Reference Terms
from Wikipedia, the free encyclopedia

Water pollution

Water pollution is a large set of adverse effects upon water bodies (lakes, rivers, oceans, groundwater) caused by human activities.

Although natural phenomena such as volcanoes, storms, earthquakes etc. also cause major changes in water quality and the ecological status of water, these are not deemed to be pollution.

Water pollution has many causes and characteristics.

Increases in nutrient loading may lead to eutrophication.

Organic wastes such as sewage and farm waste impose high oxygen demands on the receiving water leading to oxygen depletion with potentially severe impacts on the whole eco-system.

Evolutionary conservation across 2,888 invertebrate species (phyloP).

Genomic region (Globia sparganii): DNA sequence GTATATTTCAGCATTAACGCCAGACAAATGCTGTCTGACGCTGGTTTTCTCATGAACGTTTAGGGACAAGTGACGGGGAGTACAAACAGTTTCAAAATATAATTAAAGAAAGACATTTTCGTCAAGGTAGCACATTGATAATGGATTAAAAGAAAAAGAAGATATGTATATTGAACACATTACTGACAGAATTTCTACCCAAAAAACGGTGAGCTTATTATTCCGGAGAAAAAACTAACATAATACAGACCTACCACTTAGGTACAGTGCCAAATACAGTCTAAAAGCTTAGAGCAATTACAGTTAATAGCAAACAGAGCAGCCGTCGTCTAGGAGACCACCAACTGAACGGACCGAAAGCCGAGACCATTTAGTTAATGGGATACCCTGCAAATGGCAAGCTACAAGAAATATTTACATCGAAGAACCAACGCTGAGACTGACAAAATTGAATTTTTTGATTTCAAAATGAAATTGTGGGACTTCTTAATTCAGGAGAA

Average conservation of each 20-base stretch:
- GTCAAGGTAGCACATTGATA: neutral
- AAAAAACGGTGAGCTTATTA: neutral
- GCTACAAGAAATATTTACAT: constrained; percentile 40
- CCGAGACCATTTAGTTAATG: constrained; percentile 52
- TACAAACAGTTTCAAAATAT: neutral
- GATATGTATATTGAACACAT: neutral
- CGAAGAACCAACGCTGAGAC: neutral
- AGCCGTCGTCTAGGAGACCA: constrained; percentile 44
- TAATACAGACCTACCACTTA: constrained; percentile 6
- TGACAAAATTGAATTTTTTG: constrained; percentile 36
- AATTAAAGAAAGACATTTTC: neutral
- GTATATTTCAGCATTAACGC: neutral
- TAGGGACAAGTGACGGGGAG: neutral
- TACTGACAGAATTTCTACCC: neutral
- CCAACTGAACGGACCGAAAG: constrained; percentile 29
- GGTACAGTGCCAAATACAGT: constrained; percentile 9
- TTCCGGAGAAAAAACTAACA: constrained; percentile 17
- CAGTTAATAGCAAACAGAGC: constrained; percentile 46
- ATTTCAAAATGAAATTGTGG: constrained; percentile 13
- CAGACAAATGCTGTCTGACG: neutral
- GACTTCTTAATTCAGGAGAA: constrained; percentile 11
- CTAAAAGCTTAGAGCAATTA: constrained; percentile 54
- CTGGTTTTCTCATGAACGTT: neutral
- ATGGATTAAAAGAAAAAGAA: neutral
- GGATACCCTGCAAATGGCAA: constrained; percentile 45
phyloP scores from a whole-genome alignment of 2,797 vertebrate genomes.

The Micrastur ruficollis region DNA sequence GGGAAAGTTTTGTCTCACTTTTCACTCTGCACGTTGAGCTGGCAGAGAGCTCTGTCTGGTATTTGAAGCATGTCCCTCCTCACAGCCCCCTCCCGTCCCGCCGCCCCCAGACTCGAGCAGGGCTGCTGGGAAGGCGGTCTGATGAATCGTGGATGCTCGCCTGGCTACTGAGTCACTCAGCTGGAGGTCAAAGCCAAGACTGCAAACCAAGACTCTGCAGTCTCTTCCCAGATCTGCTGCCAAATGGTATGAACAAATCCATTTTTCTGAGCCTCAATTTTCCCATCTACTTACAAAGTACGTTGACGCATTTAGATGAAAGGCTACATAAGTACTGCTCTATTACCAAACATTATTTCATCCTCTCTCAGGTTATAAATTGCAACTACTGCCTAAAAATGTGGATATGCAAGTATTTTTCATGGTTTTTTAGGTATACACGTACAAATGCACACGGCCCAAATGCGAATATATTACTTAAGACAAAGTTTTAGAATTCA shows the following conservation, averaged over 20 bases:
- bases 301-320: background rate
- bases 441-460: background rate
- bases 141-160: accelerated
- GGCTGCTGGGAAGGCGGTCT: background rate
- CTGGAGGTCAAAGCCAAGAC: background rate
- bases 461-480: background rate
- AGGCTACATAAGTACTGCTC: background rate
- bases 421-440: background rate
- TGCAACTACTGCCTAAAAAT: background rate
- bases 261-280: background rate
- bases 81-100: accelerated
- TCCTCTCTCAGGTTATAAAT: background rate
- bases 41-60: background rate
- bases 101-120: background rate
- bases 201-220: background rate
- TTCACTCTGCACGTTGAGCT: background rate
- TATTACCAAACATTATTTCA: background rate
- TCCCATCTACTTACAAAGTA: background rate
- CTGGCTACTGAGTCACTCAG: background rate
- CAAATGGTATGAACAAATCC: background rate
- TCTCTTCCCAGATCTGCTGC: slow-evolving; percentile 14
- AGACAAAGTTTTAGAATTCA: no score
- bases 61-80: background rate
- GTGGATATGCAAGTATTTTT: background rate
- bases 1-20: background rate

Industries discharge a variety of pollutants in their wastewater including heavy metals, organic toxins, oils, nutrients, and solids.

Discharges can also have thermal effects, especially those from power stations, and these too reduce the available oxygen.

Silt-bearing runoff from many activities including construction sites, forestry and farms can inhibit the penetration of sunlight through the water column restricting photosynthesis and causing blanketing of the lake or river bed which in turns damages the ecology.

Note:   The above text is excerpted from the Wikipedia article "Water pollution", which has been released under the GNU Free Documentation License.
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September 2, 2015

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